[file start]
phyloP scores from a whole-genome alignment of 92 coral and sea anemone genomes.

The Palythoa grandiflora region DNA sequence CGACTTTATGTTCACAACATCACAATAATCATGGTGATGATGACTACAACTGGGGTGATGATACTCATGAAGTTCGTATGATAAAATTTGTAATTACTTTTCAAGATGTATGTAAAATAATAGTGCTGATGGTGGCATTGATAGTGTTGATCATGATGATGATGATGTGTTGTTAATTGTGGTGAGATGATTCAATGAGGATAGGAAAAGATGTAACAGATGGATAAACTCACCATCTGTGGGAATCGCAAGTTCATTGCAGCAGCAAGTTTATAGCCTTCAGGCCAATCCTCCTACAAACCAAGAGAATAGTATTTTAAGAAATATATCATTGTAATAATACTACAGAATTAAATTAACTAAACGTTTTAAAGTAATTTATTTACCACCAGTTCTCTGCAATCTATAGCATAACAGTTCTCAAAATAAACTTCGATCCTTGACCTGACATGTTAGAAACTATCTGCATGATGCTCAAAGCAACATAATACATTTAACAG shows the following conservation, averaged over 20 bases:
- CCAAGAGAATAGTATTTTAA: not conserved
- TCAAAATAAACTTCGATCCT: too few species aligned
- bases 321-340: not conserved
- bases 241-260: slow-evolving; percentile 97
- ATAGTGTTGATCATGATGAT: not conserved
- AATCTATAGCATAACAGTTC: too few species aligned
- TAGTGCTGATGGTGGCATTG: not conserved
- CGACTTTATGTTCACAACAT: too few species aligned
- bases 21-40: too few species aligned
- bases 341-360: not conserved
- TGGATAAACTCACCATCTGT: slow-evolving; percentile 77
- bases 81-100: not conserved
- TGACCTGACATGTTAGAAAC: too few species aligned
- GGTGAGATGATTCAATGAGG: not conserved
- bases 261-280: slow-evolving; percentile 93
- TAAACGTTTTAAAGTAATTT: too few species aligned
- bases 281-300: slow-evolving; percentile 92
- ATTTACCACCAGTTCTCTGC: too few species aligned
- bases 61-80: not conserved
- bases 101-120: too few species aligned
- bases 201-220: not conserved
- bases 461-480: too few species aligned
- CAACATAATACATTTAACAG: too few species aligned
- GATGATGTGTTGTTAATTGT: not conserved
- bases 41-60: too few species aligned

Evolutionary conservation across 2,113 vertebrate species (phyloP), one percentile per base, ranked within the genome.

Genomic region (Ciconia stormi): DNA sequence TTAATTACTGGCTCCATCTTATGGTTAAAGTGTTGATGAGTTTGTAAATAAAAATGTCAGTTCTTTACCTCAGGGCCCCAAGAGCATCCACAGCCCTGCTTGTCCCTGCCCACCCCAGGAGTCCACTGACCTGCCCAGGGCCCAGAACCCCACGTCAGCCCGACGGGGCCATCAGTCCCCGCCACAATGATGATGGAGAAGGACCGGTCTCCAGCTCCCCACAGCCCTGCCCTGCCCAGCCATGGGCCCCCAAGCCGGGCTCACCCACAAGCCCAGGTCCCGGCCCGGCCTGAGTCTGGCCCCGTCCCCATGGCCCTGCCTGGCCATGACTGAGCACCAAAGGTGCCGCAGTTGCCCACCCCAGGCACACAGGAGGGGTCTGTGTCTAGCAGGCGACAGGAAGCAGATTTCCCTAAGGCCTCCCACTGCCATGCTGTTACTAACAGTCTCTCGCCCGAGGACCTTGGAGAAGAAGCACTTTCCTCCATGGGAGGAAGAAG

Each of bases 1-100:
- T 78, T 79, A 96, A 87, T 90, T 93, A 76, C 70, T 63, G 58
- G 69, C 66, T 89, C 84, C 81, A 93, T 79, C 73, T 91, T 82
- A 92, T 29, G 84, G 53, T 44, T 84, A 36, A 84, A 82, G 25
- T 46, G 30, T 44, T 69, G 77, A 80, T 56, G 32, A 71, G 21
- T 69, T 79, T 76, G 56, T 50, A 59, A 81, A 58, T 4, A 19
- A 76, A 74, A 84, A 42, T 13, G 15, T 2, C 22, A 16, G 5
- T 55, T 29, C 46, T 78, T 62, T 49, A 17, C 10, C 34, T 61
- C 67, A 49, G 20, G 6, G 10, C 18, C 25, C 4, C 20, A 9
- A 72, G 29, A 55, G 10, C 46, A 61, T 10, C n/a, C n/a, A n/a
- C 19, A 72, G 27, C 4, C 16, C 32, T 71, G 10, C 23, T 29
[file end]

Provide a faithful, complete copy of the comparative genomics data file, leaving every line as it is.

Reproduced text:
phyloP scores from a whole-genome alignment of 92 coral and sea anemone genomes.

The Palythoa grandiflora region DNA sequence CGACTTTATGTTCACAACATCACAATAATCATGGTGATGATGACTACAACTGGGGTGATGATACTCATGAAGTTCGTATGATAAAATTTGTAATTACTTTTCAAGATGTATGTAAAATAATAGTGCTGATGGTGGCATTGATAGTGTTGATCATGATGATGATGATGTGTTGTTAATTGTGGTGAGATGATTCAATGAGGATAGGAAAAGATGTAACAGATGGATAAACTCACCATCTGTGGGAATCGCAAGTTCATTGCAGCAGCAAGTTTATAGCCTTCAGGCCAATCCTCCTACAAACCAAGAGAATAGTATTTTAAGAAATATATCATTGTAATAATACTACAGAATTAAATTAACTAAACGTTTTAAAGTAATTTATTTACCACCAGTTCTCTGCAATCTATAGCATAACAGTTCTCAAAATAAACTTCGATCCTTGACCTGACATGTTAGAAACTATCTGCATGATGCTCAAAGCAACATAATACATTTAACAG shows the following conservation, averaged over 20 bases:
- CCAAGAGAATAGTATTTTAA: not conserved
- TCAAAATAAACTTCGATCCT: too few species aligned
- bases 321-340: not conserved
- bases 241-260: slow-evolving; percentile 97
- ATAGTGTTGATCATGATGAT: not conserved
- AATCTATAGCATAACAGTTC: too few species aligned
- TAGTGCTGATGGTGGCATTG: not conserved
- CGACTTTATGTTCACAACAT: too few species aligned
- bases 21-40: too few species aligned
- bases 341-360: not conserved
- TGGATAAACTCACCATCTGT: slow-evolving; percentile 77
- bases 81-100: not conserved
- TGACCTGACATGTTAGAAAC: too few species aligned
- GGTGAGATGATTCAATGAGG: not conserved
- bases 261-280: slow-evolving; percentile 93
- TAAACGTTTTAAAGTAATTT: too few species aligned
- bases 281-300: slow-evolving; percentile 92
- ATTTACCACCAGTTCTCTGC: too few species aligned
- bases 61-80: not conserved
- bases 101-120: too few species aligned
- bases 201-220: not conserved
- bases 461-480: too few species aligned
- CAACATAATACATTTAACAG: too few species aligned
- GATGATGTGTTGTTAATTGT: not conserved
- bases 41-60: too few species aligned

Evolutionary conservation across 2,113 vertebrate species (phyloP), one percentile per base, ranked within the genome.

Genomic region (Ciconia stormi): DNA sequence TTAATTACTGGCTCCATCTTATGGTTAAAGTGTTGATGAGTTTGTAAATAAAAATGTCAGTTCTTTACCTCAGGGCCCCAAGAGCATCCACAGCCCTGCTTGTCCCTGCCCACCCCAGGAGTCCACTGACCTGCCCAGGGCCCAGAACCCCACGTCAGCCCGACGGGGCCATCAGTCCCCGCCACAATGATGATGGAGAAGGACCGGTCTCCAGCTCCCCACAGCCCTGCCCTGCCCAGCCATGGGCCCCCAAGCCGGGCTCACCCACAAGCCCAGGTCCCGGCCCGGCCTGAGTCTGGCCCCGTCCCCATGGCCCTGCCTGGCCATGACTGAGCACCAAAGGTGCCGCAGTTGCCCACCCCAGGCACACAGGAGGGGTCTGTGTCTAGCAGGCGACAGGAAGCAGATTTCCCTAAGGCCTCCCACTGCCATGCTGTTACTAACAGTCTCTCGCCCGAGGACCTTGGAGAAGAAGCACTTTCCTCCATGGGAGGAAGAAG

Each of bases 1-100:
- T 78, T 79, A 96, A 87, T 90, T 93, A 76, C 70, T 63, G 58
- G 69, C 66, T 89, C 84, C 81, A 93, T 79, C 73, T 91, T 82
- A 92, T 29, G 84, G 53, T 44, T 84, A 36, A 84, A 82, G 25
- T 46, G 30, T 44, T 69, G 77, A 80, T 56, G 32, A 71, G 21
- T 69, T 79, T 76, G 56, T 50, A 59, A 81, A 58, T 4, A 19
- A 76, A 74, A 84, A 42, T 13, G 15, T 2, C 22, A 16, G 5
- T 55, T 29, C 46, T 78, T 62, T 49, A 17, C 10, C 34, T 61
- C 67, A 49, G 20, G 6, G 10, C 18, C 25, C 4, C 20, A 9
- A 72, G 29, A 55, G 10, C 46, A 61, T 10, C n/a, C n/a, A n/a
- C 19, A 72, G 27, C 4, C 16, C 32, T 71, G 10, C 23, T 29